Recognizing that you are not alone in what you are experiencing can make a difference in your life. Studies show that social support can improve various areas of health, including physical health. Mental health conditions can make people feel as if they are isolated. If you feel alone, group therapy may help you connect with others who feel similarly.
In addition to meeting people with similar concerns, you may meet people at different stages in their mental health journey. Seeing people progressing positively with depression or other concerns might be a source of hope for you.
Help With Social Skills
At times, people struggle with social anxiety or loneliness. If you live with one of these conditions, social situations and interpersonal relationships may feel challenging. Some people have severe social problems that can make the prospect of interacting with others feel awkward. However, research has shown that cognitive-behavioral group therapy can help improve social anxiety disorder (SAD).
The group sessions may provide a safe place to learn to interact with others again. You may develop better social skills, which can translate into real-world settings.
Confidence Through Group Sessions
Once socializing with a group starts to feel natural, you may find that you can start improving your social behaviors when you are out in public too. You may feel more confident speaking with others, which could prove helpful in numerous areas of life, from personal interactions to communication at work.
People who experience social anxiety may benefit from attending a controlled group session led by a therapist. Even if you only participate in a small group session with three or four people, you may benefit from the group cohesiveness and dynamics and come away with renewed confidence.
Release Of Stress
In addition to helping build confidence and social skills, group therapy can provide a place for people to vent about their stress. As noted by Irvin Yalom, one of the mechanisms of change is catharsis. Letting go of stress can be an essential part of the healing process, and participating in group sessions led by a therapist may also allow you to support others in releasing their concerns.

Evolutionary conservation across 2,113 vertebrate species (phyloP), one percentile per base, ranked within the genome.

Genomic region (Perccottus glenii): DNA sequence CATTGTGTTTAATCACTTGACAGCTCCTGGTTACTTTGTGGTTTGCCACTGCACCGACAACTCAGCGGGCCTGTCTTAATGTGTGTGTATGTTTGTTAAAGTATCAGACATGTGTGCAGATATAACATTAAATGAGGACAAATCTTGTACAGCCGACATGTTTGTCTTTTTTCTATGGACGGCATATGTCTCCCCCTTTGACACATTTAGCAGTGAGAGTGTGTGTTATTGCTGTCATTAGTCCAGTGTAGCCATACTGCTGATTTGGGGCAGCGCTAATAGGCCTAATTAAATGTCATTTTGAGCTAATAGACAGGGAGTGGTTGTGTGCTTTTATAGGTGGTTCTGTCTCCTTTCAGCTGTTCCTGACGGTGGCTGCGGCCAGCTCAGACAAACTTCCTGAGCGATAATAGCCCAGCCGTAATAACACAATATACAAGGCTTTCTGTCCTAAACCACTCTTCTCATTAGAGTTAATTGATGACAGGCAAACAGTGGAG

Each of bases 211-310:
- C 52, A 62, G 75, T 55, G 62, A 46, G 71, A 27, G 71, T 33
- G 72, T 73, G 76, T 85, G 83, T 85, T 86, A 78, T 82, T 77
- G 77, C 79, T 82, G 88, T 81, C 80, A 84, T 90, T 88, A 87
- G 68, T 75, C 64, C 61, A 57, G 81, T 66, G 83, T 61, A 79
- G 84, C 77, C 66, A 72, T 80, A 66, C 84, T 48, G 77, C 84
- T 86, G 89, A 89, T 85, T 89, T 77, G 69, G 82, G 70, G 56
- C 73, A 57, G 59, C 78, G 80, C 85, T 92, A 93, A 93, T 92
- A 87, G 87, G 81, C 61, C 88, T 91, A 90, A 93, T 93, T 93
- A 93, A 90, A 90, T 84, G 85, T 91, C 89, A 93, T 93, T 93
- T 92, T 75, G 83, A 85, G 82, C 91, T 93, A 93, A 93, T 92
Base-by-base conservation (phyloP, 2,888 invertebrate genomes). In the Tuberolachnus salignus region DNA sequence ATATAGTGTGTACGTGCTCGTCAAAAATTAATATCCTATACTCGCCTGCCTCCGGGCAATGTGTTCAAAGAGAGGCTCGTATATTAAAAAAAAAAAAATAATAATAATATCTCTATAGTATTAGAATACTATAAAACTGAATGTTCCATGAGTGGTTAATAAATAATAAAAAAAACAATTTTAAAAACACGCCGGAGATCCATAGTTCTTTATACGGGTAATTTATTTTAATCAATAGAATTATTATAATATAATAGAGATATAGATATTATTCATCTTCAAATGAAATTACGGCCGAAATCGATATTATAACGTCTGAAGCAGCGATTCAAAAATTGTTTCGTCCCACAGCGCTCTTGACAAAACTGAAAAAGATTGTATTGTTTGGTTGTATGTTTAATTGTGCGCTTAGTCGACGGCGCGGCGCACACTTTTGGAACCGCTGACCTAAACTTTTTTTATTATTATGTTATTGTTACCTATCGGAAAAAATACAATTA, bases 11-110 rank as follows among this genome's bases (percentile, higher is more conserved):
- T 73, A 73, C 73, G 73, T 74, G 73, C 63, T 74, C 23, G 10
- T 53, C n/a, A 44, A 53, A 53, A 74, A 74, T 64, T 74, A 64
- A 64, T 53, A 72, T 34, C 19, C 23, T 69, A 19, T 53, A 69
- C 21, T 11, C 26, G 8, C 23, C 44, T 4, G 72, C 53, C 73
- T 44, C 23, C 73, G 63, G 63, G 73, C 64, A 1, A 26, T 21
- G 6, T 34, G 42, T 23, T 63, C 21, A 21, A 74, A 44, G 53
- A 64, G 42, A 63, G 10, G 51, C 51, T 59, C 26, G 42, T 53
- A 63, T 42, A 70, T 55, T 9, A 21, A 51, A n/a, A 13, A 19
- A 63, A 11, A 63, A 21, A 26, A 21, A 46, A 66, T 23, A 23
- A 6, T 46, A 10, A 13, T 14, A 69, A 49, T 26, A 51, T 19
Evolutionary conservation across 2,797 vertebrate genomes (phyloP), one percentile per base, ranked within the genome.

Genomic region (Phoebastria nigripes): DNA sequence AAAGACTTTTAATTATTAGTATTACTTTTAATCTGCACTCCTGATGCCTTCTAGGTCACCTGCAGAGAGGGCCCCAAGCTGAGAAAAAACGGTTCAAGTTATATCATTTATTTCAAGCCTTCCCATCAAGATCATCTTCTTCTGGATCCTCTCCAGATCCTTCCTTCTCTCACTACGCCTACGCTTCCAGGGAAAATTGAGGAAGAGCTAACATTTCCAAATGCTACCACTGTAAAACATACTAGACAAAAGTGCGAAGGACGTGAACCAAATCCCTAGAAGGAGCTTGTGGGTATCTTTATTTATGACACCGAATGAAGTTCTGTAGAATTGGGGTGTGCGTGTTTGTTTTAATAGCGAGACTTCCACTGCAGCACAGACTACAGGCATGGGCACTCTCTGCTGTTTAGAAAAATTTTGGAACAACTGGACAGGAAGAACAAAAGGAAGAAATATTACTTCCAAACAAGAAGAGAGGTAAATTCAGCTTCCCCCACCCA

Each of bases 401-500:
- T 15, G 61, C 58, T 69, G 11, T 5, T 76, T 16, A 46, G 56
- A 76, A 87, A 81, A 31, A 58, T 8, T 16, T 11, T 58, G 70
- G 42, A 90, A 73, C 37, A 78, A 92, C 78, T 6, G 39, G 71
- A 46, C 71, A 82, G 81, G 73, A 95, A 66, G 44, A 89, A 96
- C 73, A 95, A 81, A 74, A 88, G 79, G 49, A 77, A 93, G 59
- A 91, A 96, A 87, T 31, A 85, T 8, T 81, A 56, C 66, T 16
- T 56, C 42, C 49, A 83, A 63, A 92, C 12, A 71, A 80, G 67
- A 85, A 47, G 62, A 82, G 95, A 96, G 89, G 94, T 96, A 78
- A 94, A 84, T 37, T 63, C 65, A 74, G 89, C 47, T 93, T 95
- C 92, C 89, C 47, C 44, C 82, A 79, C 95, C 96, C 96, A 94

For this reason, many people look forward to group sessions led by a therapist. In addition to releasing stress, you may find that group therapy is a place where you can begin to let go of guilt, pain, sorrow, and other challenging emotions.
Other Counseling Options
If you are nervous about the prospect of group therapy, you may prefer to try another option. For those struggling with social anxiety or who do not have admittance to group or individual therapies in their area, online therapy is a potential method to try.
With online therapy, you can schedule individual sessions with a therapist from your own home. You may find it a safe or comfortable way to reach out for support without going to the office of someone you don't know. Additionally, studies show that online therapy is effective in treating mental health conditions.
If you're ready to try online therapy, platforms such as BetterHelp may allow you to choose from a growing database of counselors who specialize in a variety of topics. If you're interested in learning about group resources, ask your online therapist to help you find support groups in your area.
Yalom's influential brief group therapy research has paved the way for many support groups today. This up to date approach, featuring new clinical vignettes and clinical observations, has become a staple in mental health care. Both group therapy, where group members learn from other group members, and individual therapy can have multiple benefits for your mental health. Many people choose to attend both at the same time, retaining valid research and Yalom's own broad clinical wisdom from his influential psychiatry publications. Regardless of your decision, you don't have to face your challenges and concerns alone. Consider reaching out to a counselor to learn more.